Given the notorious restrictions placed on photographers who visit, were you worried about what you would be able to photograph?

For the past four years, since January 2020, North Korea has been inaccessible to all visitors, including North Koreans residing outside the country. Before this closure, access (for most nationalities) was possible through various agencies in China or Russia, involving a process of applying for permission/visas. During my visits, I was always accompanied by two North Korean minders. This applies whether traveling alone or in a group. They regularly scrutinized my photographs and occasionally requested deletions. The places, routes, and destinations were all predetermined and could not be altered once set.

What was it like to work there?

North Korea had several logistical and physical restrictions, but I never felt unsafe, nor was I met with hostility. I’m pretty used to working in challenging or inflexible environments. Some projects I’ve worked on in the past have had significant safety restrictions because the subject has been dangerous, politically volatile, or violent; others have had transport and mobility limitations where getting around the country and visiting points of interest has been impossible simply because of lack of infrastructure. Rules are there regardless of where I work; it's just the kind of restrictions that differ.

Military officials in North Korea by Tariq Zaidi

Photo: ©️ Tariq Zaidi

How did people in North Korea react to you photographing them?

Children were generally OK with me taking pictures, and adults allowed me to take photos after a few minutes of politely asking, although it did depend on where we were. In the metro, for instance, when I pointed my camera at people, they all shyly put their heads down to avoid being photographed. I’m unsure if that was due to cultural differences, shyness, or the lack of camera culture.

Like anywhere else in the world, I photographed those willing to be photographed and respected those who were not.

Architecture in North Korea by Tariq Zaidi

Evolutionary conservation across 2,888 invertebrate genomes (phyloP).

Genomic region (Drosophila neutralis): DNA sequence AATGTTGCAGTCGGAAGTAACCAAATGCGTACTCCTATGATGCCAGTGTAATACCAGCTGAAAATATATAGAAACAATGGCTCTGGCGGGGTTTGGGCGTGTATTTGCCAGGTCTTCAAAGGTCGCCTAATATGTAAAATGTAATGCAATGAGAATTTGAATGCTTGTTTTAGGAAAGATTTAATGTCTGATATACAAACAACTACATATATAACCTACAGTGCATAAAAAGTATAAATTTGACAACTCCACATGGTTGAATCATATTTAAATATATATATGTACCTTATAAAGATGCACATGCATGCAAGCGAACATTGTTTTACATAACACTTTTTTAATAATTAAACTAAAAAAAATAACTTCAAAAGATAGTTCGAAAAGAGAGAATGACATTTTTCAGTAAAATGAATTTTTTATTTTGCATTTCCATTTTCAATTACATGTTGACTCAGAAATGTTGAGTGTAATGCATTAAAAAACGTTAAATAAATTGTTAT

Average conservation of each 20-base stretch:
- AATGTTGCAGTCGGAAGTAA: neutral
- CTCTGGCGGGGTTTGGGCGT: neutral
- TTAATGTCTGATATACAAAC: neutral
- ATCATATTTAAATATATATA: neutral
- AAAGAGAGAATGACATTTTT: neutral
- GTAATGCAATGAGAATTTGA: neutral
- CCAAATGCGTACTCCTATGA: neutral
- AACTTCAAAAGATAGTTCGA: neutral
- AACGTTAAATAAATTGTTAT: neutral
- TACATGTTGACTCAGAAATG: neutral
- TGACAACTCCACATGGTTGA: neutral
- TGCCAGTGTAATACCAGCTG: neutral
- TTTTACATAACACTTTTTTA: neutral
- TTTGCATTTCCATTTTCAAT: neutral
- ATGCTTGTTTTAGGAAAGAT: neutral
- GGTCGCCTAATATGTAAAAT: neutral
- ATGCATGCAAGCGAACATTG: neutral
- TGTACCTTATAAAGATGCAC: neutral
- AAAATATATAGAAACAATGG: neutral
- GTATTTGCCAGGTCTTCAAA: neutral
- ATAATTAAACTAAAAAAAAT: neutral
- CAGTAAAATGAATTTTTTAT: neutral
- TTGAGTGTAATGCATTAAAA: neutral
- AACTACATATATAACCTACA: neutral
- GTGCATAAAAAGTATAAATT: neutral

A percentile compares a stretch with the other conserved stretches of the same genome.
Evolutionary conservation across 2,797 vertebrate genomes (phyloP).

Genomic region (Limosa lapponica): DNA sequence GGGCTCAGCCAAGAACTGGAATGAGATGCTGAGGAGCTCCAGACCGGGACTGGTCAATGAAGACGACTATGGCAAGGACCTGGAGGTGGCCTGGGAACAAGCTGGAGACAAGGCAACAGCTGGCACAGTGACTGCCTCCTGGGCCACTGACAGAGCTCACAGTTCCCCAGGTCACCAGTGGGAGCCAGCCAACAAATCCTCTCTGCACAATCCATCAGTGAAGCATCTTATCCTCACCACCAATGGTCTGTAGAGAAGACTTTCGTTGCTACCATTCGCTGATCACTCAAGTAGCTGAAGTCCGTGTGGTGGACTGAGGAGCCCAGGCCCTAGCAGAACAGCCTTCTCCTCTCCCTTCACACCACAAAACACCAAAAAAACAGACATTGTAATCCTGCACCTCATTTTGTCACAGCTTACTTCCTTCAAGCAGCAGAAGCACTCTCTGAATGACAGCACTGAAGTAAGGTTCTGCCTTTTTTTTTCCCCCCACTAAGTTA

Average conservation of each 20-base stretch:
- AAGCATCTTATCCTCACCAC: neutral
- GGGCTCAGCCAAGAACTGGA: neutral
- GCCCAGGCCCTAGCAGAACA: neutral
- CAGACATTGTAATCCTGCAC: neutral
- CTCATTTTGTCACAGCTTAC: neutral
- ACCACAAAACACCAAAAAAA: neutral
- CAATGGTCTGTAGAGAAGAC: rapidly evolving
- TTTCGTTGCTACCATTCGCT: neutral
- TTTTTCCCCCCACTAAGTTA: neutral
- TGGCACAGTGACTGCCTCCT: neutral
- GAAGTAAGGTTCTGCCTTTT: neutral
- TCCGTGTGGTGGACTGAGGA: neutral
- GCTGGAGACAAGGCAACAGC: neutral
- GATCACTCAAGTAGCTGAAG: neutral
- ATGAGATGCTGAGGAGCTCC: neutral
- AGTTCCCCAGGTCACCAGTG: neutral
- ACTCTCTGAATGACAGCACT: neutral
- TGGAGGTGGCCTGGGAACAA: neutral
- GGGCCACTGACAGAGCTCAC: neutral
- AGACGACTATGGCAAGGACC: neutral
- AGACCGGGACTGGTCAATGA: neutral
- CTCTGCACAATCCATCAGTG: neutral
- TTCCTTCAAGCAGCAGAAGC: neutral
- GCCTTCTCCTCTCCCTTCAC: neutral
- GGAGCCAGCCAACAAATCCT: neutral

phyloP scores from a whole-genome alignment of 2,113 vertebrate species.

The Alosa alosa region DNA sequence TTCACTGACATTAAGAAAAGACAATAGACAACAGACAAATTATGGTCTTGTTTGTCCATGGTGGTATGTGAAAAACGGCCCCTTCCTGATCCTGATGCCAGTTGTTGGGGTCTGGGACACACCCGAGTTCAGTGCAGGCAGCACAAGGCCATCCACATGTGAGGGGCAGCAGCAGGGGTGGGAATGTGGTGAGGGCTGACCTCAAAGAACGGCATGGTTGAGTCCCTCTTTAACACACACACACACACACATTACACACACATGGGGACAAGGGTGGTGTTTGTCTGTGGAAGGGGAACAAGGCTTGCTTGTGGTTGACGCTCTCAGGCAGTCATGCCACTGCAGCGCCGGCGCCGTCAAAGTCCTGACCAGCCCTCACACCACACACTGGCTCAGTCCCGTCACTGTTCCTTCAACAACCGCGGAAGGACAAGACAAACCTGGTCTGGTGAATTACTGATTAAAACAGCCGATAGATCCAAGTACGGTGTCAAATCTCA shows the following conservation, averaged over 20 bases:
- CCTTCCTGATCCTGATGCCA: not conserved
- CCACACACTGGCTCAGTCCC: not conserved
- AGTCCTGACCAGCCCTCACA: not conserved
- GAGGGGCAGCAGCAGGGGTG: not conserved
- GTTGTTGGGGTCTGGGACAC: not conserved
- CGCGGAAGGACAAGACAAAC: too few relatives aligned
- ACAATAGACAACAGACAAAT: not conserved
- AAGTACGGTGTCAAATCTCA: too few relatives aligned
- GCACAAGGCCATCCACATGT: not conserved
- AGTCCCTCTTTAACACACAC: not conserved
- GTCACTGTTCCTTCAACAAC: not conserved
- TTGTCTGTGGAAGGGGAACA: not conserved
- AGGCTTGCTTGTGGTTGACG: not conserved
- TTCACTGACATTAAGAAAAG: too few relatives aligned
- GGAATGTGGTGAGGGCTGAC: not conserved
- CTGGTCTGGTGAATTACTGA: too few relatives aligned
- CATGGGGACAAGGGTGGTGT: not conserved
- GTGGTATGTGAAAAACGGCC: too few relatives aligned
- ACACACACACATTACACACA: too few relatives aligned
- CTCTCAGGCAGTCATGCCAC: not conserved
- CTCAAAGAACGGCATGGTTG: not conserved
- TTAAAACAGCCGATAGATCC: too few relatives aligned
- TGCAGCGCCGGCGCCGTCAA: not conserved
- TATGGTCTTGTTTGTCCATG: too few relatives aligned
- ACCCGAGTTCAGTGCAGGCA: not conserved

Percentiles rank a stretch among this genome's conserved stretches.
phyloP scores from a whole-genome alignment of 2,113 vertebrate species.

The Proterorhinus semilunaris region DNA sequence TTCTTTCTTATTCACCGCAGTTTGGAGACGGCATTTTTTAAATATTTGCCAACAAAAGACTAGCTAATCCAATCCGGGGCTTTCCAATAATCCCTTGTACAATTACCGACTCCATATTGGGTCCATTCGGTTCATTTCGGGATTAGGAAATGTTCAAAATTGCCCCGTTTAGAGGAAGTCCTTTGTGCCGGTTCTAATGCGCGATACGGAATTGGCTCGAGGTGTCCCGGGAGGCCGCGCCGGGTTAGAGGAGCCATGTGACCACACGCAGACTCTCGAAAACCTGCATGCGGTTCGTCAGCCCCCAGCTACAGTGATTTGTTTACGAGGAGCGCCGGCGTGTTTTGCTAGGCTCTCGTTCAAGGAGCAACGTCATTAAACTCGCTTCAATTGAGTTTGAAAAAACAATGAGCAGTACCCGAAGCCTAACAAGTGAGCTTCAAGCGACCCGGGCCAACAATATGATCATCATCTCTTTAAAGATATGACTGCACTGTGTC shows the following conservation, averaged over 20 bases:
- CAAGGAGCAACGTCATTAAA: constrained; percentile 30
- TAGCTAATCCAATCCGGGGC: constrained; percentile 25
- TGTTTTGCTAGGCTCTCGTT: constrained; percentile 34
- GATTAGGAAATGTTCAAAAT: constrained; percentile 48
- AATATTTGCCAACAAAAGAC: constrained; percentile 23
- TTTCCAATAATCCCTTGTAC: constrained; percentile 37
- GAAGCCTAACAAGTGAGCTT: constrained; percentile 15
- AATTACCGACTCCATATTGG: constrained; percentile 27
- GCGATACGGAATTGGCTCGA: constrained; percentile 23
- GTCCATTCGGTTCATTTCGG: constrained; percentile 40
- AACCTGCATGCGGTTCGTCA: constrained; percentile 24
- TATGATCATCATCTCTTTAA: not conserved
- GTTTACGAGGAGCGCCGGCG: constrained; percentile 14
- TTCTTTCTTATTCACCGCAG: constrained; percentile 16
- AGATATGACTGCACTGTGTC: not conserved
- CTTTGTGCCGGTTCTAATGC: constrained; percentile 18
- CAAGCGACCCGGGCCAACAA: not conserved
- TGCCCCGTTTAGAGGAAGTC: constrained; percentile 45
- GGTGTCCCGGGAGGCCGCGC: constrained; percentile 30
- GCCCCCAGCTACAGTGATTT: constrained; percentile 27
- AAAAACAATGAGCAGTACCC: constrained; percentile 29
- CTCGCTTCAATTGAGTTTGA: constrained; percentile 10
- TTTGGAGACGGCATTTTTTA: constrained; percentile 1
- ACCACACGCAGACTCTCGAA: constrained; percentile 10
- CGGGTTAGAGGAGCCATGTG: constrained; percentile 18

Photo: ©️ Tariq Zaidi

Is there any particular photo you took and were made to delete that you regret having to get rid of?

I had taken many pictures at an amusement park in Pyongyang at night, which were deleted. It was a very surreal environment to photograph, given the political situation in 2017, and I wish I had been allowed to keep those. The guides didn’t mind me taking photos of groups of people going about their daily lives, but individual portraits I had taken were deleted. It’s hard to say what else I could have photographed because of how curated my first trip was—I didn’t have the chance to explore on my own and find stories.

People by a river in North Korea by Tariq Zaidi

Photo: ©️ Tariq Zaidi

What was the most memorable part of your time in North Korea?

During my photography sessions, the North Korean guides played a crucial role in shaping the subjects I could capture through my camera lens. They primarily guided me on what issues were allowed and what was prohibited. At the end of each day, they evaluated the photos taken and advised which ones should be discarded, emphasizing the importance of retaining high-quality images. Their insistence on achieving “good photos” amused me, prompting me to pledge improvement in my photography.

The guides frequently requested to view my images, leading to the immediate deletion of those they deemed unacceptable, regardless of their relation to the military. In response to my query about why non-military images were discarded, they explained their focus was on capturing exceptional visuals, encouraging a pursuit of photographic excellence.

The NK guides significantly influenced the scope of my photography, prohibiting images related to the military, consistent with global norms. They also discouraged photographing individuals alone but allowed group shots. Photography involved rapid shifts between locations, allowing little time for shooting.